June 15, 1900
Treaty paid here today. I vaccinated quite a number of children and prescribed for the sick. Among my applicants for vaccination were two women who came together with the request that they also might be vaccinated. I have vaccinated hundreds of people but certainly these two women were the most remarkable that ever came for Jenner's great preventative for small pox. The oldest was 107 years old and remember well and used to play in the H.B. Co. fort built by Sir Alexander MacKenzie in 1795 about 12 miles above the Peace River Landing; the youthful maiden that accompanied her was 85 years of age and had been the wife of a man named James Hopp who acted as steersman for Dr. Rae, a H.B. Co. official who made an expedition down the MacKenzie River in 1850 in search of Sir John Franklin. I told these interesting old women that I thought they might risk their chance of taking small pox, but though I would not vaccinate them I should be very happy to photograph them and which I did.
June 16, 1900
This evening the treaty business of this being being over we embarked on a raft for Vermilion, a place 300 miles further down the Peace. A commodious raft is a splendid way of travel on a fast flowing river like the Peace, and as the water is rising quickly our progress will be accelerated. A pilot is necessary. At the Landing the river is 660 yards wide and increases in width as one descends. It is full of magnificent islands but the pilot is necessary to insure the proper channel. At the heads of many of the islands huge collections of drift wood piled high up when the water is at its highest are to be observed. We had not gone more than 5 miles down the river when two of these dangerous drift piles had to be avoided by rowing. The pilot told me 2 Indian children were buried on one of the islands. Some years ago an Indian was taking his family down the river and for some unaccountable reason made 2 rafts placing the 2 children on one raft while he and the mother went on a second. The swift current bore the raft having the children on board directly into the drift pile and they were drowned.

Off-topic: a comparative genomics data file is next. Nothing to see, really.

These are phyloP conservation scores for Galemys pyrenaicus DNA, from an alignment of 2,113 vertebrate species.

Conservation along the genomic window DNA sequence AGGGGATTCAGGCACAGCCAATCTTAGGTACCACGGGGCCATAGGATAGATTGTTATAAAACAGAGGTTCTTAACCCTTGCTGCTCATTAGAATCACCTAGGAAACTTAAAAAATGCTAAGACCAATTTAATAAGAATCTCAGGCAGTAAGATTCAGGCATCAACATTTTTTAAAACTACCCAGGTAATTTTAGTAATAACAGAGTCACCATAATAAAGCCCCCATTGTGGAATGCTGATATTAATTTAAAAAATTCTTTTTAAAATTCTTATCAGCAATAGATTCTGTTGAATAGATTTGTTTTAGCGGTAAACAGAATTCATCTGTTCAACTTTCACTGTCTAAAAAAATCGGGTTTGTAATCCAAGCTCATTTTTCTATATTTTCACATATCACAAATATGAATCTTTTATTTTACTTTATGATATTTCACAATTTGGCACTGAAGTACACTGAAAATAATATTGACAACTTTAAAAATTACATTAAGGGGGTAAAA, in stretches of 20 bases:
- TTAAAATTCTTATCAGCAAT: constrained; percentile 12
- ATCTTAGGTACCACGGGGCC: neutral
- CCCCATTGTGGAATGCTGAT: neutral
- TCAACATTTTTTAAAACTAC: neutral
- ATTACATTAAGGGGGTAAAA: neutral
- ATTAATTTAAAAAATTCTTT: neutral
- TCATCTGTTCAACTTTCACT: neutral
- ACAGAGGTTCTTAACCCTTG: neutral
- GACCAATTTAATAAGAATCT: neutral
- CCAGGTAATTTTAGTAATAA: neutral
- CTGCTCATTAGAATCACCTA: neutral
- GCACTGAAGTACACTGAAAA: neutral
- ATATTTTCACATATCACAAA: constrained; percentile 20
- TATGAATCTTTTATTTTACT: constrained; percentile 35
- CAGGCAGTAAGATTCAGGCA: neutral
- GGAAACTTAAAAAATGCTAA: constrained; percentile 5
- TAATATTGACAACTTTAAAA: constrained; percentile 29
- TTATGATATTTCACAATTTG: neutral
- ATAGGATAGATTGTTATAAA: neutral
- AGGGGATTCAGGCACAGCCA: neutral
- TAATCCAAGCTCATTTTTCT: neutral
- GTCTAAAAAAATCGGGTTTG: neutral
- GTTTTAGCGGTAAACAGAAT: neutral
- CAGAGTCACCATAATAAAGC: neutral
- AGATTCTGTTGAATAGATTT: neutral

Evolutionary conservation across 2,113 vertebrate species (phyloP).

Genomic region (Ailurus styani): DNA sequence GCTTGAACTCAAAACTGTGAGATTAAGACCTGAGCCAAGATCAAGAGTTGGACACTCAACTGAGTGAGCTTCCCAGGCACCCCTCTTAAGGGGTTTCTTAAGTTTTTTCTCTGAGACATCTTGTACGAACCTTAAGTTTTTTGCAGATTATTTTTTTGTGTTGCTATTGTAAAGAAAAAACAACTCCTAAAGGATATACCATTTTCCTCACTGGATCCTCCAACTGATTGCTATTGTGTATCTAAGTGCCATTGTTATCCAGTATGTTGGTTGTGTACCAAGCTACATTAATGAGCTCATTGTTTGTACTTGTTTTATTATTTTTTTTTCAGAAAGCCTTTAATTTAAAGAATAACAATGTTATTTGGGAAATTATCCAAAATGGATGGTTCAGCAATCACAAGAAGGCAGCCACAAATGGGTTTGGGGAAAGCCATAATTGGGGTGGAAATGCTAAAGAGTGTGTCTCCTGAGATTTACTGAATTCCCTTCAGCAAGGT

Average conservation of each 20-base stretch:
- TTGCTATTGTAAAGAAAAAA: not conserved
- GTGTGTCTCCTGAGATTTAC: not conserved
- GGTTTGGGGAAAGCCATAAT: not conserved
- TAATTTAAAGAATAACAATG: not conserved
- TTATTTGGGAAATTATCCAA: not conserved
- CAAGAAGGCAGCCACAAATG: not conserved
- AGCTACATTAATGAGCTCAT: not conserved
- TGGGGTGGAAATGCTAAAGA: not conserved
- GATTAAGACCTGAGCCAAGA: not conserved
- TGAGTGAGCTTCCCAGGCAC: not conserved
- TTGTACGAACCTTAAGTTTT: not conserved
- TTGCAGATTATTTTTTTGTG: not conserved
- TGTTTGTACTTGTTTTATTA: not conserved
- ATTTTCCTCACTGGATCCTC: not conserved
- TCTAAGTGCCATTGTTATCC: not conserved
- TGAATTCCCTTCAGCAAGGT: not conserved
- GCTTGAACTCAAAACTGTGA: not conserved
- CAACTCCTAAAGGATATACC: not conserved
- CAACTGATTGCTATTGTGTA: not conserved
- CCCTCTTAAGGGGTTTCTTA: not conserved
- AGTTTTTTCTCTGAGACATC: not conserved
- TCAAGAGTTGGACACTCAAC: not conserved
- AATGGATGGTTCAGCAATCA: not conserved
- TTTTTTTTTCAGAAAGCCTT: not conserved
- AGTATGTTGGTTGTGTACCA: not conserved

We have magnificent high banks 600 or 800 feet high on either side and well wooded. The river is tortuous and the evening sun, striking upon these vast verdant hills, presents an ever changing panorama to the eye. This evening the flies were not bad and we could enjoy it to the full.